Don’t take your lenses for granted
Next time you’re tempted to pass out without removing your contacts, consider this cautionary tale: Meabh McHugh-Hill, a 23-year-old college student, left her lenses on so long they dried to the point of gluing themselves to her eyeballs. She then made the error of hastily trying to remove them and accidentally tore the top layer of her eye away, giving herself a corneal ulcer (an abscess or sore on the eye). “When [the doctors] took a proper look, they said I had scratched an entire layer off my whole eye,” McHugh-Hill told local media. “The pain was intense. I wasn’t able to do much else besides stay in bed with the curtains drawn for the five days that followed.” (Find out what would happen if you never took out your contacts.) Leaving your contacts in too long is a common mistake, but it’s far from the only one. Make sure you’re not guilty of these risky behaviors.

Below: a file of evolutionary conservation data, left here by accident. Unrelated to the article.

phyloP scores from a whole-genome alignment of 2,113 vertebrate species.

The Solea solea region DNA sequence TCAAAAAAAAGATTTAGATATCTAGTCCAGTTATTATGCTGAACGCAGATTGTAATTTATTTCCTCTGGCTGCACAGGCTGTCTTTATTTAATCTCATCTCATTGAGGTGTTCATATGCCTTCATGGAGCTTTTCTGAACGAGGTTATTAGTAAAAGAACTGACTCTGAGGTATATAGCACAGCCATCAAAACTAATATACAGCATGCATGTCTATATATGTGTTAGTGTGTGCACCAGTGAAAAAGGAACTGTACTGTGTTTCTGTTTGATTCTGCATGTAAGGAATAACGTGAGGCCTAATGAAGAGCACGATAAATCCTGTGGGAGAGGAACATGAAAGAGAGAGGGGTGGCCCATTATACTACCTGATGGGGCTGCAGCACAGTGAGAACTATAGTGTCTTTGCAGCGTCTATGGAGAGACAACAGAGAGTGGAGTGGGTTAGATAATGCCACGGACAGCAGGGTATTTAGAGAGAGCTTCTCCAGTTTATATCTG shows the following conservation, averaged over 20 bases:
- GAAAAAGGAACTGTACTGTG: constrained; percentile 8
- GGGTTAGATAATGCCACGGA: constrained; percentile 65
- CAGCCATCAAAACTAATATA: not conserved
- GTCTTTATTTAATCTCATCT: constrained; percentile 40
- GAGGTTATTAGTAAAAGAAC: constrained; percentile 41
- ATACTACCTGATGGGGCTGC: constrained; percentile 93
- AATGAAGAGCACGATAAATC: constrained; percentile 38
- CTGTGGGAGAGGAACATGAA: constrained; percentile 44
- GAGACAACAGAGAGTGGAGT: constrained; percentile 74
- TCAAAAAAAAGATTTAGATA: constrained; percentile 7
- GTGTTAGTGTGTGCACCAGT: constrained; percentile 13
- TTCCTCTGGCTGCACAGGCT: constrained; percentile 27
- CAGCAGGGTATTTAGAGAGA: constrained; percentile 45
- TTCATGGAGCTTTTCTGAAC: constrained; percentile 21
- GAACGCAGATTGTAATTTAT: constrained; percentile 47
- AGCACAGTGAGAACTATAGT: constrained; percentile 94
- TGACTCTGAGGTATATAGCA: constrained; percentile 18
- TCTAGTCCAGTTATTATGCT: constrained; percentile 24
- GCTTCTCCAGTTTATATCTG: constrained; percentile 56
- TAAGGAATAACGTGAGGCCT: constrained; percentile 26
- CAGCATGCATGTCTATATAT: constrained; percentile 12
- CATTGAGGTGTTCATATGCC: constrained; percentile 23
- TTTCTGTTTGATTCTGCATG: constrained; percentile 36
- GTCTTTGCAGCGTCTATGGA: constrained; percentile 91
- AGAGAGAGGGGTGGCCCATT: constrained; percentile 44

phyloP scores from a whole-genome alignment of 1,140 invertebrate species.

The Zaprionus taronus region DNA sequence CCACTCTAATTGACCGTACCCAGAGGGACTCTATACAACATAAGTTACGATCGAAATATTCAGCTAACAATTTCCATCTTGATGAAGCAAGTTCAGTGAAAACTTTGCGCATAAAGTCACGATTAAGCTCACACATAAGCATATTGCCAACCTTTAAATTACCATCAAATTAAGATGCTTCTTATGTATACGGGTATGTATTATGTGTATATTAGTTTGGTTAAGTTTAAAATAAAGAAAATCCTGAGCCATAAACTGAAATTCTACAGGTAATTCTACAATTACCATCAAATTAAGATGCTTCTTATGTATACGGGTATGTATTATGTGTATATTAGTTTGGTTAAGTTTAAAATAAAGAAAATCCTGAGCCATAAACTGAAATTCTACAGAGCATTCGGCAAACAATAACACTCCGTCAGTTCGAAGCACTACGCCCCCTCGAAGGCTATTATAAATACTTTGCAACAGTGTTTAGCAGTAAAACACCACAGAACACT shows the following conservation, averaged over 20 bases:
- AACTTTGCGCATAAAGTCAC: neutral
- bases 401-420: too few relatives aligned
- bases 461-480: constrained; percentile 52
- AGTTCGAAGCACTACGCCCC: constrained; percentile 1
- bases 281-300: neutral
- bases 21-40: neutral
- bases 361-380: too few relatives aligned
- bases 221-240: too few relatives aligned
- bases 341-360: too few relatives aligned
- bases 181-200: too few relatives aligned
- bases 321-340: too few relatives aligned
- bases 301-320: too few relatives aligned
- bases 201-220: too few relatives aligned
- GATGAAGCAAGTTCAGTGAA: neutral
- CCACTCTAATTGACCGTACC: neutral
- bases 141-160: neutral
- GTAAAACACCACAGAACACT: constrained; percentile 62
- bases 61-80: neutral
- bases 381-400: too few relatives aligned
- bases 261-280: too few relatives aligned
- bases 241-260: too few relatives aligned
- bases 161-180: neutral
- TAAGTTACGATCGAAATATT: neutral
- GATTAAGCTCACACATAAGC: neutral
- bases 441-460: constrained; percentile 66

You think extended wear contacts are OK to sleep in
There’s a reason your eyes hurt when you accidentally fall asleep in regular contacts. During the day, oxygen can reach your open eyes, but it can’t get in as easily when your lids are closed. Plus, you lubricate your eyes and contacts every time you blink, says Eddie Eisenberg, senior optometrist at EZ Contacts. During the night, though, the contacts trapped behind your closed eyes could become a breeding ground for bacteria. At the very least, your contacts won’t last as long as they could if you saved them for your waking hours. “If you’re wearing your lens and not getting use of it, it shortens the life of that lens,” says Eisenberg. You’re better off just keeping your spare glasses by the bed. Learn more about why it’s bad to sleep in contacts.